Best line: “And I thought that it would kill me, but it didn’t”

13. Paper Rings

“Paper Rings” brings the punk-pop side out of Swift—more than any song she has ever recorded. It’s a fun track that is lyrically complex but a little overly happy-go-lucky at times. The song culminates with a stripped down chorus where her vocals shine without the distraction of crowded instrumentation. At its core, though, “Paper Rings” is a stellar idea that shows off Swift’s ability to turn a small concept into a full-fledged musical moment.

Best line: “Honey, without all the exes, fights and flaws // We wouldn’t be standing here so tall”

 

12. Death By A Thousand Cuts

In an album celebrating love, “Death By A Thousand Cuts,” feels slightly out of place. With hectic background music, one of the few songs where it sounds like Swift is singing without much production on top feels slightly overwhelming. The song makes more sense if you watch its inspiration, the movie Someone Great on Netflix. However, it is a catchy tune and is sure to be a comfort to many people mourning lost loves. 

Best line: “I ask the traffic lights if it’ll be alright // They say, ‘I don’t know’”

 

11. False God

On “False God,” Swift shows her more sensual side with this slow-moving track about her hips and lips. It is anti-climatic and reminiscent of sounds from reputation, filled with a handful of confusingly vague lyrics. Yet something about “False God” makes it work—maybe it’s the omnipresent trumpet, the driving chorus, or the almost laughable theories that fans have written about the meaning behind this song. (Look it up.)

Best line: “We were stupid to jump // In the ocean separating us”

 

10. The Man

“I’m so sick of running as fast as I can, wondering if I’d get there quicker if I was a man,” sings Taylor Swift, and every woman ever. This thought experiment about how Swift would be perceived if she was a man (not, in fact, a knock-off of Beyonce’s excellent “If I Were A Boy,” as they are are about totally different things) is sure to get you riled up at the patriarchy. However, it sounds like a remix of a better song, because the mostly sharp lyrics are buried under heavy production.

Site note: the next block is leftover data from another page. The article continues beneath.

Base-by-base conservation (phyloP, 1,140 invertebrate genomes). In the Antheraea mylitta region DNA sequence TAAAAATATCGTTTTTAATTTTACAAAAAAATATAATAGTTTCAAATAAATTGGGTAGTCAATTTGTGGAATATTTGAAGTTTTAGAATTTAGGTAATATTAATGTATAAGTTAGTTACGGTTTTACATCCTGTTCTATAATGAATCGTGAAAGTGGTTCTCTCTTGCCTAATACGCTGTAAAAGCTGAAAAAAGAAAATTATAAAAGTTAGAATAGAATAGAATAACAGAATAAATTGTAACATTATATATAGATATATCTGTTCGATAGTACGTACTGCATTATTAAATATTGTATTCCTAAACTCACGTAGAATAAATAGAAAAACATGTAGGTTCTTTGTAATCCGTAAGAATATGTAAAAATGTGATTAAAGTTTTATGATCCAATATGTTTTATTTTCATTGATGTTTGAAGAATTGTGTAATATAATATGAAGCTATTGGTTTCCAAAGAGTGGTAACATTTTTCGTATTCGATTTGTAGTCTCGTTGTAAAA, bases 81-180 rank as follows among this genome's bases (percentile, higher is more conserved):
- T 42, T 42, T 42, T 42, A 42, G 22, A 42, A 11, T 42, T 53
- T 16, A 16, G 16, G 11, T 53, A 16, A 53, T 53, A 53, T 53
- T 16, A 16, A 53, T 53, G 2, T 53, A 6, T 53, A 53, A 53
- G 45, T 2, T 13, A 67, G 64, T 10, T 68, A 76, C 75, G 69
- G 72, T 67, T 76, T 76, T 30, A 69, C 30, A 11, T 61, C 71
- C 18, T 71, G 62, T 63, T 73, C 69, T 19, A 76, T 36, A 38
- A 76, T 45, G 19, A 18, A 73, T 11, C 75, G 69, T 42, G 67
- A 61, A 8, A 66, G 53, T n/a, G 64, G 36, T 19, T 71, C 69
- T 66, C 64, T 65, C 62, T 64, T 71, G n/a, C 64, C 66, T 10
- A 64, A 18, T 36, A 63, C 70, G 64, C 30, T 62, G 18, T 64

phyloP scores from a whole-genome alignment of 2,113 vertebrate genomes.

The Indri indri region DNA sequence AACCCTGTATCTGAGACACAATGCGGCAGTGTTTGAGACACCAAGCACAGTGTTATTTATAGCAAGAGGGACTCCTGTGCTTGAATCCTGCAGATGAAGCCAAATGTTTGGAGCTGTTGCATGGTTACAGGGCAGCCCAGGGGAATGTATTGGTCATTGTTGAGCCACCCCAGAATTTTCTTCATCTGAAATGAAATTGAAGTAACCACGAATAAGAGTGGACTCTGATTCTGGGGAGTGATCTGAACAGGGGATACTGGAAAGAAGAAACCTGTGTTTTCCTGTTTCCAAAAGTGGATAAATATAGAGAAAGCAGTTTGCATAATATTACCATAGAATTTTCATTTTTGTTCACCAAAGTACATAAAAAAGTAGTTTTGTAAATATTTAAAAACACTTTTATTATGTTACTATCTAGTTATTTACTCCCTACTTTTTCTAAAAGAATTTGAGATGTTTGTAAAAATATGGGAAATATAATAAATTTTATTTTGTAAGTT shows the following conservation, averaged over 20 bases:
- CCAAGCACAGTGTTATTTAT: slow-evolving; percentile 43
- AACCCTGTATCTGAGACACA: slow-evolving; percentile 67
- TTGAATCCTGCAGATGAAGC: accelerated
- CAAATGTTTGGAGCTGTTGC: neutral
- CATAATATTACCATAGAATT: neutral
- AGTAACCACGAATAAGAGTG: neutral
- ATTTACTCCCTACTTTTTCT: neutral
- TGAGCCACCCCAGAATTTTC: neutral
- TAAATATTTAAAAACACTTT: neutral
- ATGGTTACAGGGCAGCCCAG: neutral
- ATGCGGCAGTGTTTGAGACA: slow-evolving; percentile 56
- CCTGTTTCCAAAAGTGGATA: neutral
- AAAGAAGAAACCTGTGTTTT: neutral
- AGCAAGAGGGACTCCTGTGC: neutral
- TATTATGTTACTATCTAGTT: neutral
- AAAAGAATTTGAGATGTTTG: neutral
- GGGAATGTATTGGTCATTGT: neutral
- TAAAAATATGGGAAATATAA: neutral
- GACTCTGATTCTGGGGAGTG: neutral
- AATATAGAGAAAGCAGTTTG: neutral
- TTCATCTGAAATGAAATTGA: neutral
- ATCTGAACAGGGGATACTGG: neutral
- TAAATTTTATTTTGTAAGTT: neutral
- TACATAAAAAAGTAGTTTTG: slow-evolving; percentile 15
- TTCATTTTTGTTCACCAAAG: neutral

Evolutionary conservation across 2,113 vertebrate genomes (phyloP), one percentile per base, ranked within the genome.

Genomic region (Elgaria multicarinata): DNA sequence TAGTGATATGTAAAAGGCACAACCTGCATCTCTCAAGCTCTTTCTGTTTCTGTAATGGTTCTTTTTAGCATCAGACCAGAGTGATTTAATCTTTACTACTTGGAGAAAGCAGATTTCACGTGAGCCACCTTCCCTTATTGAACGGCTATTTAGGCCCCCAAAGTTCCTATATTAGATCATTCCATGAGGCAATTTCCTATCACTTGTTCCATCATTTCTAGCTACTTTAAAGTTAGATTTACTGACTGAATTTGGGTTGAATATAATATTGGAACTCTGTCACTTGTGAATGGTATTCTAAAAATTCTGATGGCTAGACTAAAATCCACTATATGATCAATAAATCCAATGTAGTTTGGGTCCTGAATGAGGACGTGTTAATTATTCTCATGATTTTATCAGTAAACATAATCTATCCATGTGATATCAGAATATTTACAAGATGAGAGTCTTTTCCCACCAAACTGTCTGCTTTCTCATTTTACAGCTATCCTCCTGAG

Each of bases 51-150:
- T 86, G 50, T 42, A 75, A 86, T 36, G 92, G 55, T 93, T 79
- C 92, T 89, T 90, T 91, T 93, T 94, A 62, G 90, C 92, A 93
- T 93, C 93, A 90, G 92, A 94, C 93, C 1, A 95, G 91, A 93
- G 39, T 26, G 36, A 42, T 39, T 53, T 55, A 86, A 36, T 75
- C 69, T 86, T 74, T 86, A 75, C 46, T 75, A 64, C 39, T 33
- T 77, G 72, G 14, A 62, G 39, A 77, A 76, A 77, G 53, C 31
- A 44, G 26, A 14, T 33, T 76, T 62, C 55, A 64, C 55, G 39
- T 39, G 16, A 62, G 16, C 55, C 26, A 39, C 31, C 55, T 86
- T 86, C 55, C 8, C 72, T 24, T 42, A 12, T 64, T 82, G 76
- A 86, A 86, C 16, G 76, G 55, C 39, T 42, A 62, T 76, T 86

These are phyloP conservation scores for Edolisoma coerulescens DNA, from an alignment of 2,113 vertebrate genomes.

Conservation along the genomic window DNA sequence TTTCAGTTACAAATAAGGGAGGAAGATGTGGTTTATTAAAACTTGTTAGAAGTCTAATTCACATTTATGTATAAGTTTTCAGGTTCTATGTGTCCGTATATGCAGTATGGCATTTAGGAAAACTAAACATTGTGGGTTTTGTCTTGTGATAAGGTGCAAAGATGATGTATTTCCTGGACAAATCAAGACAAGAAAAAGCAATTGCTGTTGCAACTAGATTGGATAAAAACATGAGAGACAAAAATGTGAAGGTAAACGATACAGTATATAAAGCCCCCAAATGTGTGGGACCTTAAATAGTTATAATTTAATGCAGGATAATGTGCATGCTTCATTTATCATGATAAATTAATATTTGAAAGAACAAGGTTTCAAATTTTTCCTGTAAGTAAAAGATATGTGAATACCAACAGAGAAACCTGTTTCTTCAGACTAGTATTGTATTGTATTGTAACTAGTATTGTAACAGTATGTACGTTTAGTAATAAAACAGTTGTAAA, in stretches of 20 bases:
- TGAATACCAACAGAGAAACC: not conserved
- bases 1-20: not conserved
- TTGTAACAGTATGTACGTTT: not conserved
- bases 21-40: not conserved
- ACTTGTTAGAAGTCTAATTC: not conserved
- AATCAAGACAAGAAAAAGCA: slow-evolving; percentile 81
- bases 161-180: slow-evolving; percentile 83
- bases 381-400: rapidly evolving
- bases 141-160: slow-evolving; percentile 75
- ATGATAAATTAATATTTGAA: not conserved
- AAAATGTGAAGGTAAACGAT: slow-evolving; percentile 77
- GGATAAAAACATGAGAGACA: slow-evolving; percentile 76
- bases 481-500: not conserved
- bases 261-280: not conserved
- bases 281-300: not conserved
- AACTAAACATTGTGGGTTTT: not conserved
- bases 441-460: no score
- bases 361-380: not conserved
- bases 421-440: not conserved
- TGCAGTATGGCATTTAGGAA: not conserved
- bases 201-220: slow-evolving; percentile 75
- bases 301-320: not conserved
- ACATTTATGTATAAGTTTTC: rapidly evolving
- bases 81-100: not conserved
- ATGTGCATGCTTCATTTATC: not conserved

Best line: “They wouldn’t shake their heads // And question how much of this I deserve”

 

9. Lover

“Lover” is Taylor Swift’s favorite Taylor Swift song, and for good reason. Its soaring melody and acoustic music feels like a warm hug. It’s her most romantic song to date, destined to be played at every Swiftie wedding. The album’s title track is a culmination of all that Swift has been through. She’s had a lot of ups and downs, and has written a song for virtually all of them with a lot of guitar string scars on her hand and musical triumphs to show for it. 

Best line: “All’s well that ends well to end up with you” 

 

8. Daylight

“Daylight” as a song works well enough to deserve a place on this album. But it truly shines as the culminating track to the rollercoaster of sounds and emotions that is Lover. She sings about letting go of past grievances and taking a full breath of fresh air, sprinkling in great lines throughout the verses and pre-chorus. True Swifties, however, have understood this song on an entirely new level. On “Daylight,” she has come full circle, recognizing that she finally has found love, singing “I once believed love would be burnin’ red, but it’s golden,” a direct reference to her song and album Red. She ends the song and the album with a spoken section that perfectly ties together this chapter in her discography.

Best line: “Step into the daylight and let it go”

 

7. London Boy

Who doesn’t want a London boy after listening to this joyful song? Many Londoners have pointed out that the itinerary laid out in the complicated lyrics would be virtually impossible to complete in a day, but the song isn’t meant to be used as an audio tour guide. It’s a nostalgic proclamation of love for a man and a city, evoking feelings of adventure and the comfort of home all at once. It’s a lyrical victory and perfect to dance to: a Taylor classic if we’ve ever heard one.